SUBMISSION BY PETITIONER HUSBAND (“PH”)
- The said child in this case was separated from his father and his two older siblings on 30th November 2017 when RW left the matrimonial home with the said child. PH further submitted that regardless of the decision of this court on the issue of interim custody, care and control of the said child, an order is necessary to provide for proper access by the parent deprived of custody to the said child in a firm and structured manner. This will avoid the constant disagreement between the parties about the frequency, manner and timing of access to the said child.
- In the current situation where RW has de-facto custody of the said child, it is clear that despite allowing PH to have access to the said child, RW can be seen to be less cooperative and less willing to allow PH’s request for access for the duration of the same. It is also clear from the affidavits and the letters exhibited by the parties that request and approval for access to the said child have been a tedious affair, having the unnecessary need to involve the lawyers and pray that the order in terms be made of the terms for access in favour of PH.
SUBMISSION OF RESPONDENT WIFE (“RW”)
- RW submitted that she has never denied PH access to the said child and therefore agreed that PH can have access to the said child every week on Friday from 6 pm until Sunday 8 pm provided PH must make sure that the said child will continue with the activities that was already arranged for him during the weekends.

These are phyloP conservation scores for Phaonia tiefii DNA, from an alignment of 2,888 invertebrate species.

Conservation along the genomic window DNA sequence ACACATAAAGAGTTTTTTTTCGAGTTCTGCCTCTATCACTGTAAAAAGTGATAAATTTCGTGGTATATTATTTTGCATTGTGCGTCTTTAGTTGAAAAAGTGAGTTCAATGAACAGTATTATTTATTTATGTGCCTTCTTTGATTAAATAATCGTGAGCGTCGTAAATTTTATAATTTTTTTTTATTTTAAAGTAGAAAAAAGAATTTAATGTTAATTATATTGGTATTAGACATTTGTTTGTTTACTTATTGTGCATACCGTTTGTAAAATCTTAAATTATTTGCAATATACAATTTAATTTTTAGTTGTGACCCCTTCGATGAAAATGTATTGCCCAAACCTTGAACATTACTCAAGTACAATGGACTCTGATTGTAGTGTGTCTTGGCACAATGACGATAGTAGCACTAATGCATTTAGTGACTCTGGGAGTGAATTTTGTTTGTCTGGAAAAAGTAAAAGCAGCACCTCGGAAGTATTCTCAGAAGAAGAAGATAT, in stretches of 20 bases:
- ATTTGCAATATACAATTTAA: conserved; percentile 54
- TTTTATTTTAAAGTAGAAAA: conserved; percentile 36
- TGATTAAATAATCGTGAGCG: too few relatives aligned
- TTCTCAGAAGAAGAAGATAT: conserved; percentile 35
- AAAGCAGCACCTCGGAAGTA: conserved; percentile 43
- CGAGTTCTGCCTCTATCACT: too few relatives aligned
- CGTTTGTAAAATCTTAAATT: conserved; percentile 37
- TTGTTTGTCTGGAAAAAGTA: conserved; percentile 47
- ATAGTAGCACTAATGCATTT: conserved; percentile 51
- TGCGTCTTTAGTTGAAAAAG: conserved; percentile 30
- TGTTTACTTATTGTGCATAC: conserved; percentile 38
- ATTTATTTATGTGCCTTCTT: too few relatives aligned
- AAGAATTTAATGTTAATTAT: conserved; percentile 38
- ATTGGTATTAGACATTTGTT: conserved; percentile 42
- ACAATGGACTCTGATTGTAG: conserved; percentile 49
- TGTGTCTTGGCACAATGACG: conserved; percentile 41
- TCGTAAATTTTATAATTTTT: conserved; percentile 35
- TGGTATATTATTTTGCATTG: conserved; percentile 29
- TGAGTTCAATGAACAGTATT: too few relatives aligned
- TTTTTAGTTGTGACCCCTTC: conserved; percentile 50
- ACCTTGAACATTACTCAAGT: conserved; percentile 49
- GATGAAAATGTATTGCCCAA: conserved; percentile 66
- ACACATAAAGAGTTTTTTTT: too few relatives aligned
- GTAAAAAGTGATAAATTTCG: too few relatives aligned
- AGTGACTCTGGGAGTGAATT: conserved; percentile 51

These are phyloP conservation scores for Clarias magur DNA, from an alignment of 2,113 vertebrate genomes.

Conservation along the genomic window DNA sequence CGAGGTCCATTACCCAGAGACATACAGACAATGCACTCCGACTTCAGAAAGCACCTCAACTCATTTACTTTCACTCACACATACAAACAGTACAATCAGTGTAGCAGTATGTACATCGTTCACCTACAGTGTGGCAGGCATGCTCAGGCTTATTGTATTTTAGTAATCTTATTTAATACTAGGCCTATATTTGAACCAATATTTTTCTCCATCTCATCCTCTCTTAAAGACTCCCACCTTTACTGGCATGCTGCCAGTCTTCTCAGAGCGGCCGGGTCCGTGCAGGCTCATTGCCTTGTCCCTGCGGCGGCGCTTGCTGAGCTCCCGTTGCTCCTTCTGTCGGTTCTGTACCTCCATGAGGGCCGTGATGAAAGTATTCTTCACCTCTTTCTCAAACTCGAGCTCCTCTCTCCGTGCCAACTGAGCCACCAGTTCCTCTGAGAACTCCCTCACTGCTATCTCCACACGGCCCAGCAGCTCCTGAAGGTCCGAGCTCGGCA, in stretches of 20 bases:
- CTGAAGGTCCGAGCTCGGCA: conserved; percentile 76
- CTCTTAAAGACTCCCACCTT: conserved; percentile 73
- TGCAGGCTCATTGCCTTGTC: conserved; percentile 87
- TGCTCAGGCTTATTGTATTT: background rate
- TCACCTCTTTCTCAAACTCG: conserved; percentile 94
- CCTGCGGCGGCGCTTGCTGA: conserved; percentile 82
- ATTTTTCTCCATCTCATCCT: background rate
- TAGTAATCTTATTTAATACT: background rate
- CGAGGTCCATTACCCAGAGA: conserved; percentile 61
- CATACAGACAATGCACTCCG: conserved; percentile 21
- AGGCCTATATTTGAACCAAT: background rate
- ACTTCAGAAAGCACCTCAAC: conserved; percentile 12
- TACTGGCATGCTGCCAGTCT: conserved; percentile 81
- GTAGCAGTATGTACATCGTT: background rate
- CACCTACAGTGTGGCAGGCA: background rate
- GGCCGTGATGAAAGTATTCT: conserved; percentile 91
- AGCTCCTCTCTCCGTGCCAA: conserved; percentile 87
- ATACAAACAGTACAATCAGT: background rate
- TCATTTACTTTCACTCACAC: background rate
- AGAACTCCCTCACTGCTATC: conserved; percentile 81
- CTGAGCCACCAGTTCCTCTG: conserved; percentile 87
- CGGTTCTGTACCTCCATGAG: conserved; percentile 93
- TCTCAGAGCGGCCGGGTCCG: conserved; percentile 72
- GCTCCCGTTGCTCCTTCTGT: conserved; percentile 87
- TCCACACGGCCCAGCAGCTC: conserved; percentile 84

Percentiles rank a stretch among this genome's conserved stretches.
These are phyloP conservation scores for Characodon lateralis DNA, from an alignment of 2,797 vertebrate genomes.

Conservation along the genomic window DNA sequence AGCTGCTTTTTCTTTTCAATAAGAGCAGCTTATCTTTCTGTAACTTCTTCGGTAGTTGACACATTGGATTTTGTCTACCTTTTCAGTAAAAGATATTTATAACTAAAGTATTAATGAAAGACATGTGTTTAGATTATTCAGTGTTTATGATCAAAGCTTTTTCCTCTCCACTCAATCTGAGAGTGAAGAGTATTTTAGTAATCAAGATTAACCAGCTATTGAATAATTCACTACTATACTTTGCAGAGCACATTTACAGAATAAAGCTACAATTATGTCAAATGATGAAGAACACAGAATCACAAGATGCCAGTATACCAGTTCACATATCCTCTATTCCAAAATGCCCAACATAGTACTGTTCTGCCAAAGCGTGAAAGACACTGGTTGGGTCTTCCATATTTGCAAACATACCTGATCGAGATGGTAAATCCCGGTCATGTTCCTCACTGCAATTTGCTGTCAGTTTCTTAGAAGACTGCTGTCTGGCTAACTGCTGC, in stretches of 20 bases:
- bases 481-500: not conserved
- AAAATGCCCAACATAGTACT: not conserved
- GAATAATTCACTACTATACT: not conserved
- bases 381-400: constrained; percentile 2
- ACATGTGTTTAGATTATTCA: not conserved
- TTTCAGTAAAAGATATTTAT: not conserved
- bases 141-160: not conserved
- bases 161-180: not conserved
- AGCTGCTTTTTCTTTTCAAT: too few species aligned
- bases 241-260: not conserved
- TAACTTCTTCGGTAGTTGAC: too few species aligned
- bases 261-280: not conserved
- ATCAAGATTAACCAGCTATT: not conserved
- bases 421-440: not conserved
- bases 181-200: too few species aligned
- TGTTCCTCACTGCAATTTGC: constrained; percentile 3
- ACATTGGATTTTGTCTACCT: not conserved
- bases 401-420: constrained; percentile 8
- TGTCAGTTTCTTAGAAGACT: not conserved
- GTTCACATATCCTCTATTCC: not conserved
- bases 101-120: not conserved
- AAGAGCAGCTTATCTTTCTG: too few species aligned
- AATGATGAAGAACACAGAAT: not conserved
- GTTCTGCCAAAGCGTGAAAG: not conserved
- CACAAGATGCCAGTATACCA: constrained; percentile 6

- As for PH’s allegation that he was denied access to the said child during Chinese New Year, RW avers that Chinese New Year fall on 16th-17th February 2018. Despite having access to the said child on 13th-14th February 2018, PH informed RW that he wishes to bring the said child to Alor Setar to spend Chinese New Year. RW disagree because according to RW, PH’s parents and his sibling stayed with him at PH’s house in Puchong. In other words, there was no necessity for PH to bring the said child back to Alor Setar for Chinese New Year and RW had instead, send the said child to see PH on 19th February 2018.
- Since leaving the matrimonial home, RW had enrolled the said child for his weekend educational activities and the fact that PH is always giving her short notice which according to RW is not fair to her and it is not because she denied him access according to her whims and fancies.
- Section 89 of of the Law Reform (Marriage Divorce) Act 1976 (Act 164) (“the said Act”) provides as follows:
“89. Orders subject to conditions.
(1) An order for custody may be made subject to such conditions as the court may think fit to impose, and subject to such conditions, if any, as may from time to time apply, shall entitle the person given custody to decide all questions relating to the upbringing and education of the child.
(2) Without prejudice to the generality of subsection (1), an order for custody may-
(a) contain conditions as to the place where the child is to reside, as to the manner of his or her education and as to the religion in which he or she is to be brought up;